Spring 2016 Graduate Student News

9th Annual College of Science Graduate Student Awards

The Department of Planetary Sciences/Lunar and Planetary Laboratory was pleased to honor the following students as recipients of the 2016 College of Science Graduate Student Awards. Each student received $100 and recognition at a reception held on April 14.

Outstanding Scholarship: Michelle Thompson

Michelle Thompson will defend her dissertation, focused on deciphering the microstructural signatures of space weathering in lunar soils and samples returned from asteroid Itokawa by the Hayabusa mission, in May. She will leave graduate school having  accumulated an unusually rich collection of honors and awards, including a Canadian NSERC, a NESSF, a Berkner Internship, the LPI Career Development Award, a Dwornik Award (2014 LPSC), a Galileo Circle Scholarship, a Shandel Travel Award, the Wiley Award for Outstanding Student Presentation (2015 GSA), the Microbeam Analysis Society Scholar Award (2014 Microscopy and Microanalysis conference). Michelle recently served as co-lead for  the Workshop on Space Weathering of Airless Bodies and she is active in various workshops and graduate-student initiatives within our department (e.g., LPLC, Academic Careers Seminars). She has given invited talks at both the 2013 Symposium on Hayabusa Samples and the 2015 Microscopy and Microanalysis Society meetings.

Michelle's dissertation research required her to master advanced transmission electron microscopy techniques to analyze the crystal structure and chemistry of the lunar and asteroidal materials to gain new insights into the modification of the surfaces of airless bodies to develop a comprehensive model for space weathering in the solar system. This is an important problem for understanding remotely sensed spectra of asteroids and correlating meteorites with their parent bodies. Michelle's work has resulted in two journal articles, and she is working on a third for her dissertation; a fourth publication is likely, post-dissertation.  All of this is even more impressive when coupled with the fact that her work had to be done using transmission electron microscopes at other research institutes because the UA did not have one capable of the kind of analyses she required.

Michelle's advisor is Assistant Professor Tom Zega, who describes his student as "a rising star in the field."

Outstanding Service and Outreach: Donna Viola

Donna Viola is this year's recipient of the LPL award for service and  outreach, which includes attention to broader impacts and involvement in activities outside of academic responsibilities that benefit the department, university and the larger community.  Her outreach development and leadership efforts have exceeded what may be expected of a full-time graduate student, and these efforts are in addition to volunteering her time for hands-on activities at various STEM-related festivals and summer camps over the past few years as well as her service representing LPL graduate students on the Associate Graduate Council for the College of Science from 2012-2015.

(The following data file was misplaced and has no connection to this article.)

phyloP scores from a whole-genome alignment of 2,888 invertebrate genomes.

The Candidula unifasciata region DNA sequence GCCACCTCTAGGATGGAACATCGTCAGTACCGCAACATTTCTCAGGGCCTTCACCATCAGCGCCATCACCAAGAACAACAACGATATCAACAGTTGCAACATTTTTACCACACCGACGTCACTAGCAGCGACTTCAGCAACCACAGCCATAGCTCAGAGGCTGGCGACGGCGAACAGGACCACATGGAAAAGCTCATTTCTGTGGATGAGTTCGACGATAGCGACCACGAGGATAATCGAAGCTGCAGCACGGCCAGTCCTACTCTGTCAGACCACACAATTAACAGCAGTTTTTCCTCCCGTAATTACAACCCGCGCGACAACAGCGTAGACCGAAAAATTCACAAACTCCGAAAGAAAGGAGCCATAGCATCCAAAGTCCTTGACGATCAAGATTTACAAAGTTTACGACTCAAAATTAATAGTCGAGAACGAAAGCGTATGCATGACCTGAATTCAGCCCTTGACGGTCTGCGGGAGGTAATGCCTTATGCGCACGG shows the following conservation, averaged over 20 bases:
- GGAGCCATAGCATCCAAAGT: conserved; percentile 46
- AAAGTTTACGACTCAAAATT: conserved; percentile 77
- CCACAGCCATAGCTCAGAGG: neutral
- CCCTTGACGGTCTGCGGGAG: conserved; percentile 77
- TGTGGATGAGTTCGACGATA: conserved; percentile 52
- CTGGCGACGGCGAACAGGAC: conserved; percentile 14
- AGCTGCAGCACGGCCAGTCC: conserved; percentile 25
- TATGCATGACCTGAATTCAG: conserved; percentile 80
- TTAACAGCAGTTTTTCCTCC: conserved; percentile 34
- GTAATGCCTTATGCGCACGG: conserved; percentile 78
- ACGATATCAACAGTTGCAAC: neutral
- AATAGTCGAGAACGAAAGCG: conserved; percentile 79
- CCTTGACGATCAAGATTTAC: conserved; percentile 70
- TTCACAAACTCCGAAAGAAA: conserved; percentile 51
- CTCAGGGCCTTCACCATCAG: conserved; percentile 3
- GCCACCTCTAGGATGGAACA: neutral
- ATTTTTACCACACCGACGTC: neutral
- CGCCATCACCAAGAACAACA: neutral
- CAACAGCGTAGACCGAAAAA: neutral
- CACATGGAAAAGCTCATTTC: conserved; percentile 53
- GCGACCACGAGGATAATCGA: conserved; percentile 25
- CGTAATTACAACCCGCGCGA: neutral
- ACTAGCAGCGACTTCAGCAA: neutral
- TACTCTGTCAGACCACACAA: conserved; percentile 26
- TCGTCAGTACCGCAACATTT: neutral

For three semesters, Donna has led workshops for middle and high school students in the Expanding Your Horizons conferences held at local schools. Donna’s high school workshop on choosing landing sites for the future ExoMars rover mission was particularly ingenious. To give the students a glimpse into what it was like to be a planetary scientist, she guided the students using the same datasets that the European Space Agency was using to choose landing sites. She also developed and led an activity regarding Mars in an astrobiological context for the Sci-Fi versus Sci-Fact book club we held over the summer at the Dusenberry-River Library (Tucson) for children ages 9-12 in collaboration with the library's Children’s Librarian. 

Donna has been described by peers as a dependable volunteer and versatile outreach activity developer and leader for all audiences. She has shown an ease at adapting her hands-on activities to different types of audiences, such as modifying her Mars rover landing site activity successfully for both lifelong learners and middle/high school students. She is skilled at marketing her research regarding craters on Mars, as demonstrated by her presentation to a standing-room only crowd in February 2015, the most well attended Space Drafts talks for the entire spring 2015 semester.  

Donna has distinguished herself through her initiative in developing and leading engaging outreach activities, leveraging her expertise on both Mars and astrobiology along with her previous outreach experiences. 

Outstanding Teaching and Mentoring: Ethan Schaefer

Ethan Schaefer earned the LPL Outstanding Graduate Teaching Assistant (GTA) Award for Spring 2015 and is the 2016 department recipient of the College of Science Teaching and Mentoring award. Ethan earned the LPL GTA award for his work as a GTA with Professor Joe Giacalone in the PTYS/ASTR 206 class, which is a General Education Natural Sciences Tier II  course. He is a sixth-year graduate student working with Professor Alfred McEwen.

The nominating comments from Ethan's students cited his mentoring and thoughtful grading, which included taking the time to explain how to improve the answers to homework problems and why a particular answer was incorrect. The students noted that he was always available and open to suggestions—one student wrote, "I always come away with a much richer understanding after going over lecture topics with him. One of the best TAs I've had."  Ethan gave three lectures during the semester, augmenting the instructor's material with  numerous well chosen online videos; students were impressed with his lecturing, praising him as a "phenomenal lecturer." Ethan also independently managed an in-class project that required students to present a report describing how science news is depicted in the media depending on the outlet.